"We, who work on artificial intelligence, made the mistake of ignoring the subject of emotion. It was considered as just a disturbing factor. However, emotions are what help humans to survive and develop."
Microsoft's Ball was intrigued to hear a variety of views on emotions. "It [synthetic emotions] certainly takes a combination of knowledge to develop," he said. Ball is working on a computer-based architecture for modeling emotions and personalities. Such models will keep an "eye" and an "ear" on the user to detect whether he or she is happy or sad, excited or calm. Some researchers even look for signs that the user is disappointed with the computer.
Users' choice of words, the pace and rhythm of their speech, their facial expression, posture and gestures are among the signs that can be monitored and analysed. Based on such observations, a computer could then adjust itself to the mood of the user, sending out appropriate responses.
A user who is about to blow his or her top because of technical problems could have their frustration acknowledged by the computer and vent their feelings, as well as receive some extra help in solving the problem. A user who appears to be deep in concentration on a particular task would be "disturbed" by the computer as little as possible, whereas a user not so involved might receive some helpful hints from the computer, along with a joke.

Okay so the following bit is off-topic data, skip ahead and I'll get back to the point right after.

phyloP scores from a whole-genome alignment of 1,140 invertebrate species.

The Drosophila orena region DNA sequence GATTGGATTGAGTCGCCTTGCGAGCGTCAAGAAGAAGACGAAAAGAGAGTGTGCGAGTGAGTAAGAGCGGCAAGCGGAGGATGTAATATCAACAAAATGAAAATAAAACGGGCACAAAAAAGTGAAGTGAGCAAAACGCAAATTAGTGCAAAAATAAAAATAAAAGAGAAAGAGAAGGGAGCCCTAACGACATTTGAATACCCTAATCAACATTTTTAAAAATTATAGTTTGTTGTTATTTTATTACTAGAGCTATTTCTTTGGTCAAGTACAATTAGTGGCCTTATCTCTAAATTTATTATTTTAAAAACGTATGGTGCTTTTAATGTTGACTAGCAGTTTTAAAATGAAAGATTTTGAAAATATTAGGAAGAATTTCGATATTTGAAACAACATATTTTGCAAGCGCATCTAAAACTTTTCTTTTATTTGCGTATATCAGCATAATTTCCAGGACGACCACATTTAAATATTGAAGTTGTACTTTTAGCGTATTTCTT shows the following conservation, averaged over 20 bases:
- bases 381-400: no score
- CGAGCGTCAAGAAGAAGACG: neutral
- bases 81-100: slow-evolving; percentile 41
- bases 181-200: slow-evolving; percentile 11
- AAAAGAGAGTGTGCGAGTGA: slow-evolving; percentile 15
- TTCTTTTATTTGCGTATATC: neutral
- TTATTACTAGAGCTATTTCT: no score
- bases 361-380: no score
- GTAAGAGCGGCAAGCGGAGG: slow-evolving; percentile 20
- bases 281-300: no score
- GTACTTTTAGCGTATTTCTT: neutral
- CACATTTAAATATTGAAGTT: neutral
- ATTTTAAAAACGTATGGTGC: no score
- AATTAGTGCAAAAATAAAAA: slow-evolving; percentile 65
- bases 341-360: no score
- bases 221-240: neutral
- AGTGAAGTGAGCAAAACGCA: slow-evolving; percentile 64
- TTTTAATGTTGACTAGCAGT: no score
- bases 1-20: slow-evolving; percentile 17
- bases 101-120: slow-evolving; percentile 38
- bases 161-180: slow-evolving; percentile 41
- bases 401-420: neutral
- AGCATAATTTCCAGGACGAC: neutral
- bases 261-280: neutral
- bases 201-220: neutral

The software for recognising user emotions is seen as a stepping stone to having a so-called "spoken conversation" take place between user and computer. But it can be used, to a certain degree, when the conversation takes place via keyboard and screen, Ball said. He expects synthetic emotions to be used first by the computer game industry.